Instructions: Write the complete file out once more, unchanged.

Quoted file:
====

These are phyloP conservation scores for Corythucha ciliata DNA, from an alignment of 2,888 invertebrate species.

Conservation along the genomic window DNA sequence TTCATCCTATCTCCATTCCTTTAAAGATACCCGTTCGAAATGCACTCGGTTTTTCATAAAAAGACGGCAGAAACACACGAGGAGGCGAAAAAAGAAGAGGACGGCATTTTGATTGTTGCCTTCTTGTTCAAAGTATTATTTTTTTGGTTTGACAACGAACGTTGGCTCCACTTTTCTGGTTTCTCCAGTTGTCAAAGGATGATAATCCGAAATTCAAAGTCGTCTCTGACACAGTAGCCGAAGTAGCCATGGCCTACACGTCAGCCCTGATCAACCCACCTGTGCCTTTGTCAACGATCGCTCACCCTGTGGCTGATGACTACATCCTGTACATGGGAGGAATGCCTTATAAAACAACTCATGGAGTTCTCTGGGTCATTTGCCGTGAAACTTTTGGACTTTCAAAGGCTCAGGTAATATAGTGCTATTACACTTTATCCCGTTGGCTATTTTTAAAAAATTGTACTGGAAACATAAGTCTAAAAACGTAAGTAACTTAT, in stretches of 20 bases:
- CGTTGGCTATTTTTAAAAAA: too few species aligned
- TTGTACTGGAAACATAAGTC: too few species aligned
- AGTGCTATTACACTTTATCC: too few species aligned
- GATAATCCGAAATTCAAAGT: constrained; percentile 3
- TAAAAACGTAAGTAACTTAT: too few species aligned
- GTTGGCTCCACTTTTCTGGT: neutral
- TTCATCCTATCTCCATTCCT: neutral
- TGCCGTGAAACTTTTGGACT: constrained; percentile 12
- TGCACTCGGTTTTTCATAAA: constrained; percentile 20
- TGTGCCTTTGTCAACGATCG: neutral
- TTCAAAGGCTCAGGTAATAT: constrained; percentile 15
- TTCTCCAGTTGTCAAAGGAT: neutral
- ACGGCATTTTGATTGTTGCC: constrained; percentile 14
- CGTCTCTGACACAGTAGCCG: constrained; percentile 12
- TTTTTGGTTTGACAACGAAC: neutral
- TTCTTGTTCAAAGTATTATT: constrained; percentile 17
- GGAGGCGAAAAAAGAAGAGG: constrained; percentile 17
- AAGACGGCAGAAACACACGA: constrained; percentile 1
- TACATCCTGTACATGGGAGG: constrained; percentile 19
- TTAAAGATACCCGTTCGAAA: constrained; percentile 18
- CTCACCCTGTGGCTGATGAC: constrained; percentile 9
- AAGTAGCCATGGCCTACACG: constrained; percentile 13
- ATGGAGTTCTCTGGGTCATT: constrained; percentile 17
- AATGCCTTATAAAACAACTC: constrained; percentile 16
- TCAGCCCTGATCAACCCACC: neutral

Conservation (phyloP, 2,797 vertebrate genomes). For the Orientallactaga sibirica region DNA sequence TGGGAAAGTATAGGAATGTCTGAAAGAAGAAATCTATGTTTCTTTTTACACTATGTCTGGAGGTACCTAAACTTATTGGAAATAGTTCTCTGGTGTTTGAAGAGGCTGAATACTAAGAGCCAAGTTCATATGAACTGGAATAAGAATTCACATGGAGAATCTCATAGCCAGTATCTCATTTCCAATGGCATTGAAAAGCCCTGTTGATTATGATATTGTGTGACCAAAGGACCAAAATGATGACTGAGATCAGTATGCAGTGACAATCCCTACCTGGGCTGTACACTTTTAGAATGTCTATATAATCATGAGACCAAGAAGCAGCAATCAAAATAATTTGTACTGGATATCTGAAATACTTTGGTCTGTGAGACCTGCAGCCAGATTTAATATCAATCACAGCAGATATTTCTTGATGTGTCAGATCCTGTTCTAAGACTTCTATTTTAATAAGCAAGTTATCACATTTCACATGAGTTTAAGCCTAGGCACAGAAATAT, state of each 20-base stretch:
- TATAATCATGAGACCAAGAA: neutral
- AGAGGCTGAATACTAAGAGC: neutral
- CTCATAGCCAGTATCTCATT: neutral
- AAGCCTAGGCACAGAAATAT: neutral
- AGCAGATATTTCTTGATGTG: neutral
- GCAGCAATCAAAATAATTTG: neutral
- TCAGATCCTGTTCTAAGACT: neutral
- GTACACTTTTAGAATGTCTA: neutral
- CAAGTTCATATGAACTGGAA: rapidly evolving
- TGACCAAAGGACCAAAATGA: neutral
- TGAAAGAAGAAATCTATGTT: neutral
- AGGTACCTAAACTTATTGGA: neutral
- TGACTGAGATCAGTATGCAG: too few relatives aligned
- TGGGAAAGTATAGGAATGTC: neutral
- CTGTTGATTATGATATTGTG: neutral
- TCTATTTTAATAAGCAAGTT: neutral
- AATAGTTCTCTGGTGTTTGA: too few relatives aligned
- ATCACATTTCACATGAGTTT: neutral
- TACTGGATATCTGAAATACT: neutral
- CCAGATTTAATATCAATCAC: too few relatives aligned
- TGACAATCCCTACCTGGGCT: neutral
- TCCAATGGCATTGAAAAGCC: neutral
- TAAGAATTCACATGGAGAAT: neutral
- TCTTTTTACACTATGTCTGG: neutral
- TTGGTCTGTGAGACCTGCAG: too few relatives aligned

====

These are phyloP conservation scores for Corythucha ciliata DNA, from an alignment of 2,888 invertebrate species.

Conservation along the genomic window DNA sequence TTCATCCTATCTCCATTCCTTTAAAGATACCCGTTCGAAATGCACTCGGTTTTTCATAAAAAGACGGCAGAAACACACGAGGAGGCGAAAAAAGAAGAGGACGGCATTTTGATTGTTGCCTTCTTGTTCAAAGTATTATTTTTTTGGTTTGACAACGAACGTTGGCTCCACTTTTCTGGTTTCTCCAGTTGTCAAAGGATGATAATCCGAAATTCAAAGTCGTCTCTGACACAGTAGCCGAAGTAGCCATGGCCTACACGTCAGCCCTGATCAACCCACCTGTGCCTTTGTCAACGATCGCTCACCCTGTGGCTGATGACTACATCCTGTACATGGGAGGAATGCCTTATAAAACAACTCATGGAGTTCTCTGGGTCATTTGCCGTGAAACTTTTGGACTTTCAAAGGCTCAGGTAATATAGTGCTATTACACTTTATCCCGTTGGCTATTTTTAAAAAATTGTACTGGAAACATAAGTCTAAAAACGTAAGTAACTTAT, in stretches of 20 bases:
- CGTTGGCTATTTTTAAAAAA: too few species aligned
- TTGTACTGGAAACATAAGTC: too few species aligned
- AGTGCTATTACACTTTATCC: too few species aligned
- GATAATCCGAAATTCAAAGT: constrained; percentile 3
- TAAAAACGTAAGTAACTTAT: too few species aligned
- GTTGGCTCCACTTTTCTGGT: neutral
- TTCATCCTATCTCCATTCCT: neutral
- TGCCGTGAAACTTTTGGACT: constrained; percentile 12
- TGCACTCGGTTTTTCATAAA: constrained; percentile 20
- TGTGCCTTTGTCAACGATCG: neutral
- TTCAAAGGCTCAGGTAATAT: constrained; percentile 15
- TTCTCCAGTTGTCAAAGGAT: neutral
- ACGGCATTTTGATTGTTGCC: constrained; percentile 14
- CGTCTCTGACACAGTAGCCG: constrained; percentile 12
- TTTTTGGTTTGACAACGAAC: neutral
- TTCTTGTTCAAAGTATTATT: constrained; percentile 17
- GGAGGCGAAAAAAGAAGAGG: constrained; percentile 17
- AAGACGGCAGAAACACACGA: constrained; percentile 1
- TACATCCTGTACATGGGAGG: constrained; percentile 19
- TTAAAGATACCCGTTCGAAA: constrained; percentile 18
- CTCACCCTGTGGCTGATGAC: constrained; percentile 9
- AAGTAGCCATGGCCTACACG: constrained; percentile 13
- ATGGAGTTCTCTGGGTCATT: constrained; percentile 17
- AATGCCTTATAAAACAACTC: constrained; percentile 16
- TCAGCCCTGATCAACCCACC: neutral

Conservation (phyloP, 2,797 vertebrate genomes). For the Orientallactaga sibirica region DNA sequence TGGGAAAGTATAGGAATGTCTGAAAGAAGAAATCTATGTTTCTTTTTACACTATGTCTGGAGGTACCTAAACTTATTGGAAATAGTTCTCTGGTGTTTGAAGAGGCTGAATACTAAGAGCCAAGTTCATATGAACTGGAATAAGAATTCACATGGAGAATCTCATAGCCAGTATCTCATTTCCAATGGCATTGAAAAGCCCTGTTGATTATGATATTGTGTGACCAAAGGACCAAAATGATGACTGAGATCAGTATGCAGTGACAATCCCTACCTGGGCTGTACACTTTTAGAATGTCTATATAATCATGAGACCAAGAAGCAGCAATCAAAATAATTTGTACTGGATATCTGAAATACTTTGGTCTGTGAGACCTGCAGCCAGATTTAATATCAATCACAGCAGATATTTCTTGATGTGTCAGATCCTGTTCTAAGACTTCTATTTTAATAAGCAAGTTATCACATTTCACATGAGTTTAAGCCTAGGCACAGAAATAT, state of each 20-base stretch:
- TATAATCATGAGACCAAGAA: neutral
- AGAGGCTGAATACTAAGAGC: neutral
- CTCATAGCCAGTATCTCATT: neutral
- AAGCCTAGGCACAGAAATAT: neutral
- AGCAGATATTTCTTGATGTG: neutral
- GCAGCAATCAAAATAATTTG: neutral
- TCAGATCCTGTTCTAAGACT: neutral
- GTACACTTTTAGAATGTCTA: neutral
- CAAGTTCATATGAACTGGAA: rapidly evolving
- TGACCAAAGGACCAAAATGA: neutral
- TGAAAGAAGAAATCTATGTT: neutral
- AGGTACCTAAACTTATTGGA: neutral
- TGACTGAGATCAGTATGCAG: too few relatives aligned
- TGGGAAAGTATAGGAATGTC: neutral
- CTGTTGATTATGATATTGTG: neutral
- TCTATTTTAATAAGCAAGTT: neutral
- AATAGTTCTCTGGTGTTTGA: too few relatives aligned
- ATCACATTTCACATGAGTTT: neutral
- TACTGGATATCTGAAATACT: neutral
- CCAGATTTAATATCAATCAC: too few relatives aligned
- TGACAATCCCTACCTGGGCT: neutral
- TCCAATGGCATTGAAAAGCC: neutral
- TAAGAATTCACATGGAGAAT: neutral
- TCTTTTTACACTATGTCTGG: neutral
- TTGGTCTGTGAGACCTGCAG: too few relatives aligned